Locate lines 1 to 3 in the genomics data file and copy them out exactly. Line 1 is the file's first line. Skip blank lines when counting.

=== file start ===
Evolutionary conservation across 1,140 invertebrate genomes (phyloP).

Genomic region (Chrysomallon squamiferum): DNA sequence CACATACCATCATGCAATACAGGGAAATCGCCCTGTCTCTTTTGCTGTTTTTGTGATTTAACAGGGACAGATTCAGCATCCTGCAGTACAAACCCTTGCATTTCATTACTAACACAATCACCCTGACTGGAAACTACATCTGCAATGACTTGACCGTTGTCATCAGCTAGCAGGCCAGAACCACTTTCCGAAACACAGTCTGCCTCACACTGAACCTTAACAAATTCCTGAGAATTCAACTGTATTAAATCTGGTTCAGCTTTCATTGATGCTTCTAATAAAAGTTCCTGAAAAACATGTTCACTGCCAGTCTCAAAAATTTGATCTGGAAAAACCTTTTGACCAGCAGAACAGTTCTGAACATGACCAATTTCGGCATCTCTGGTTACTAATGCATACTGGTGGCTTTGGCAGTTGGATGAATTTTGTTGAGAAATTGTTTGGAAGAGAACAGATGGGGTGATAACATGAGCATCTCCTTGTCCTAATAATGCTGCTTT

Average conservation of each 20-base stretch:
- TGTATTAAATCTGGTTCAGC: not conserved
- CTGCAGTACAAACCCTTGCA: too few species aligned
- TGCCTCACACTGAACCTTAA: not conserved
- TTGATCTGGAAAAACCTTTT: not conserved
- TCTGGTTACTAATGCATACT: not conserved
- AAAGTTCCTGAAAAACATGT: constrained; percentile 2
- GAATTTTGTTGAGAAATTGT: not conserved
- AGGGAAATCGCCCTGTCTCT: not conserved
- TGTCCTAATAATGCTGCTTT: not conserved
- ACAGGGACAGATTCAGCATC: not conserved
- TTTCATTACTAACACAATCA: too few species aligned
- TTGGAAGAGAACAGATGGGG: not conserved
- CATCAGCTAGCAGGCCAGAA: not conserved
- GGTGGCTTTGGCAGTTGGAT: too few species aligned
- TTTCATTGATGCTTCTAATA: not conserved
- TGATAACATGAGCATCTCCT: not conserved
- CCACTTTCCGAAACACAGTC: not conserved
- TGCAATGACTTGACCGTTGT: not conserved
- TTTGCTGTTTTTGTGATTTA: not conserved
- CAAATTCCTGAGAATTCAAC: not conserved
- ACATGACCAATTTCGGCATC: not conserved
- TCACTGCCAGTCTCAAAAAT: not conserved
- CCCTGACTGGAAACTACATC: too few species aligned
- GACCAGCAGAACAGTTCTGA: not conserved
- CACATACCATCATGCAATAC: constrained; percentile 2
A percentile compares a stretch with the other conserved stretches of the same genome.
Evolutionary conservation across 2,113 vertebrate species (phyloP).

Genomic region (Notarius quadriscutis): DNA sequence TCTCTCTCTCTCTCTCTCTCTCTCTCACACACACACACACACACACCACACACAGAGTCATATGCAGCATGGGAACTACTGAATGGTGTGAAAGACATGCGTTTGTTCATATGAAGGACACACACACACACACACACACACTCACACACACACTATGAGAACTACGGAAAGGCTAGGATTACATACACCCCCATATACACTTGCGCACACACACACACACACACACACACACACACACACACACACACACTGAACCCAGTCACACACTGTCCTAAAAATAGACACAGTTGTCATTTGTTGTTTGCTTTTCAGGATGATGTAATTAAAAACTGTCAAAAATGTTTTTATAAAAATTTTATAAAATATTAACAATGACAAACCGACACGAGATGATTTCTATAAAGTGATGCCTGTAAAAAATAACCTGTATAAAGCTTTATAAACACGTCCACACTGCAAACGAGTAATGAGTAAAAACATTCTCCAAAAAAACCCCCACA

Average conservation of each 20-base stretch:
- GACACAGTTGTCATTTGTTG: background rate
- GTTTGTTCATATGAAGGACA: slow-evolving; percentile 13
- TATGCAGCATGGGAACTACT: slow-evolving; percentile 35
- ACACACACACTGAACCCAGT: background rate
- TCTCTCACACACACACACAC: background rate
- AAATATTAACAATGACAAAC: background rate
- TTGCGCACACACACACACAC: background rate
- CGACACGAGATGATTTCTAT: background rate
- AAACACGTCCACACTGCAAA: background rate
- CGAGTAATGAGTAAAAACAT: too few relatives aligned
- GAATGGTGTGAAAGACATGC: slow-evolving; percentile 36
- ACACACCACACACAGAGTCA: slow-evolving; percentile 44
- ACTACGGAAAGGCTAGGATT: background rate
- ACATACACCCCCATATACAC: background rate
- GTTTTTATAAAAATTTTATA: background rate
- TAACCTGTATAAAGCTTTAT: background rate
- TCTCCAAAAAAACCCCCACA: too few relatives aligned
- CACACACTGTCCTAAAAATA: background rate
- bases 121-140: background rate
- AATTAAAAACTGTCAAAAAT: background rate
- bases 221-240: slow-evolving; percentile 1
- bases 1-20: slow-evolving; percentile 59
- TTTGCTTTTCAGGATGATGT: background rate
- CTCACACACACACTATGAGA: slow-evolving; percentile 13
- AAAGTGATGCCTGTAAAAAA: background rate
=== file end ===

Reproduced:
Evolutionary conservation across 1,140 invertebrate genomes (phyloP).

Genomic region (Chrysomallon squamiferum): DNA sequence CACATACCATCATGCAATACAGGGAAATCGCCCTGTCTCTTTTGCTGTTTTTGTGATTTAACAGGGACAGATTCAGCATCCTGCAGTACAAACCCTTGCATTTCATTACTAACACAATCACCCTGACTGGAAACTACATCTGCAATGACTTGACCGTTGTCATCAGCTAGCAGGCCAGAACCACTTTCCGAAACACAGTCTGCCTCACACTGAACCTTAACAAATTCCTGAGAATTCAACTGTATTAAATCTGGTTCAGCTTTCATTGATGCTTCTAATAAAAGTTCCTGAAAAACATGTTCACTGCCAGTCTCAAAAATTTGATCTGGAAAAACCTTTTGACCAGCAGAACAGTTCTGAACATGACCAATTTCGGCATCTCTGGTTACTAATGCATACTGGTGGCTTTGGCAGTTGGATGAATTTTGTTGAGAAATTGTTTGGAAGAGAACAGATGGGGTGATAACATGAGCATCTCCTTGTCCTAATAATGCTGCTTT

Average conservation of each 20-base stretch: